Seeds And Their People Radio Show
Welcome to Seeds And Their People! In our first episode, we share some seed stories that are important to us, our ancestors, and our story as partners in life and love. You'll hear about the Irish Lumper potato, the field pea, the Borlotto bean, and okra. We also share how cotton and apples helped bring us together.
Welcome back to Seeds And Their People! In this second episode, Owen interviews his seed friend Kristyn about her Korean seed stories, her food, farming, and activist community, and our mutual love for Jewel in the Palace.
Ira Wallace from Southern Exposure Seed Exchange talks about her faves: collards and roselle. She also describes her life growing up, her work with southern and African Diasporic seeds and stories, and takes questions from Truelove Seeds apprentices (and adoring fans) Amirah Mitchell and Chris Keeve and from a visitor named Mimi.
In this fourth episode, we talk with Chris’s parents Rufus and Demalda Newsome of Newsome Community Farms in Greenville, Mississippi at Christmas. While Rufus pulls seeds from cotton he talks about growing up at ten years old working in the cotton fields as a weed chopper, a hoe filer, and a water boy. While Demalda chops vegetables for the Christmas meal, she describes growing up harvesting fruits from neighborhood trees and beans from an overturned bean truck, and getting watermelons from the watermelon man. While she and Chris make tamales, we talk about how they’d always eat them with hot donuts in the Delta at Christmas, which brings us to talking about segregation and desegregation. She describes her advocacy and food sovereignty work with Newsome Community Farms, Community Food Security Coalition, and Food First. There’s a hidden track at the very end where Rufus opens his very first moringa pods (see the videos here) and the grandkids get to taste the seeds and the way they transform water, and we discuss seed maturity and storage, and the importance of eating good bacteria.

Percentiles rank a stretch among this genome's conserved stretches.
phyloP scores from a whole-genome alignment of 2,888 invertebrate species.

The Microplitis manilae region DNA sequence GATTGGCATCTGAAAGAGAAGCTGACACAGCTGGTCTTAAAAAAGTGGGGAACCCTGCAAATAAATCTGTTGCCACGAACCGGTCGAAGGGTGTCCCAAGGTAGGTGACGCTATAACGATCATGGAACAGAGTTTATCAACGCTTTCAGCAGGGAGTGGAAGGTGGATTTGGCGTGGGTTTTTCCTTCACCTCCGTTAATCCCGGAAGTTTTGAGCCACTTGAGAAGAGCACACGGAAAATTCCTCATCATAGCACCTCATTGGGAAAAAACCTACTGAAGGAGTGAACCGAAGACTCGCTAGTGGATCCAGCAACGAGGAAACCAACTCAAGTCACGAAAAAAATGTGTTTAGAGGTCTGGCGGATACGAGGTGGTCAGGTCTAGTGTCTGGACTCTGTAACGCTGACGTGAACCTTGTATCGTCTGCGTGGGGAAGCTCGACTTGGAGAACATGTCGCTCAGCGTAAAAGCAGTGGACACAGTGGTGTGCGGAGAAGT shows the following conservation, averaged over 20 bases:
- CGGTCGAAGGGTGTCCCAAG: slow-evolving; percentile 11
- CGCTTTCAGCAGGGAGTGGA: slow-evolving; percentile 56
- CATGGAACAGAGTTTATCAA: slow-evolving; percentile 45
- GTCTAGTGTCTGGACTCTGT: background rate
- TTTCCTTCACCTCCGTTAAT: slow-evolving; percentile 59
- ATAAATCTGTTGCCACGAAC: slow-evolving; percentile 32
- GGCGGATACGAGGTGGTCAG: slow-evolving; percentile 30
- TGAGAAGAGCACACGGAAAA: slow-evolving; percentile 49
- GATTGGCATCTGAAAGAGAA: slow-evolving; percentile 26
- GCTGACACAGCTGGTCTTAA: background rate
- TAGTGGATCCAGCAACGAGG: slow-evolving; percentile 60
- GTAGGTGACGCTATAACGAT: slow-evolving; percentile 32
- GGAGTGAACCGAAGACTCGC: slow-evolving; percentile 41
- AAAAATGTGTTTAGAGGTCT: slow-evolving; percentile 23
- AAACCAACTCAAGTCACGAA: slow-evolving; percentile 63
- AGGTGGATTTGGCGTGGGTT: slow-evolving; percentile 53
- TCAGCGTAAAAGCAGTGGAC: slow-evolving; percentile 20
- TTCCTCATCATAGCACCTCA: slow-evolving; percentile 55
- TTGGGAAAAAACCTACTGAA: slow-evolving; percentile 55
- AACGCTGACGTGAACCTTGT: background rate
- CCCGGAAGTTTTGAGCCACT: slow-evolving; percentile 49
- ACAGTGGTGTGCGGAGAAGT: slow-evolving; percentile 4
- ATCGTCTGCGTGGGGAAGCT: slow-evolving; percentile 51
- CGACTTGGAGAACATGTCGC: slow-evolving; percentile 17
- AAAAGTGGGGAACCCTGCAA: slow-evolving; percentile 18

This episode is all about one plant with countless names: Molokhia (Corchorus olitorius). You may know it as Jute, Jew's Mallow, Egyptian Spinach, any of the names in the title of this episode, or as something else altogether! This plant is beloved throughout the world and so we talked to people whose roots are in Vietnam, Haiti, Philippines, Nigeria, Palestine, and Syria about how they grow, harvest, prepare, eat, and save seeds from this delicious, nutritious, healing, and slimy plant. You will hear many similarities and differences. One thing is clear: everyone holds it dear for the way the flavors, textures, and even the tedious plucking of leaves transports them back home.
This episode is all about the Fish Pepper, an extremely flavorful, productive, and decorative variety that makes an excellent hot sauce. The white unripe fruit were used to flavor seafood dishes in the Black catering community of Baltimore in the late 1800s and early 1900s. Horace Pippin, the now-famed painter, shared this variety (and many others) with H. Ralph Weaver in the early 1940s in exchange for bee-sting therapy. Weaver's grandson (William Woys Weaver, who you will hear from in the second half of this episode) found the seeds in a baby food jar in his grandmother's deep freezer a couple decades later, many years after his grandfather's death, and was able to reintroduce them via Seed Savers Exchange.
In this episode, you will hear from Xavier Brown from Soilful City in Washington DC who makes Pippin Sauce from fish peppers grown by black farmers and urban gardeners in the DC and Maryland areas (including Denzel Mitchell, who you will also hear from). Soilful City offers their seeds through Truelove Seeds. You will also hear from Michael Twitty, author of the Cooking Gene. See links to the work of each of the speakers below.
This episode features four interviews with Karen farmers from the mountains of the Karen state of Burma (Myanmar) who spent roughly a decade in Thai refugee camps before resettling in South Philadelphia. They now grow their traditional crops at Novick Urban Farm.
The Karen way with food plants was key to their survival and joy while living in the center of a civil war; then again while hiding in the jungle and escaping to Thailand, biding time in the tight quarters of refugee camps; and today, farming and foraging here in Philadelphia, Pennsylvania. Their heirloom vegetables and traditional foods have become a lifeline, a heartstring, a refuge, and a delicious portal home.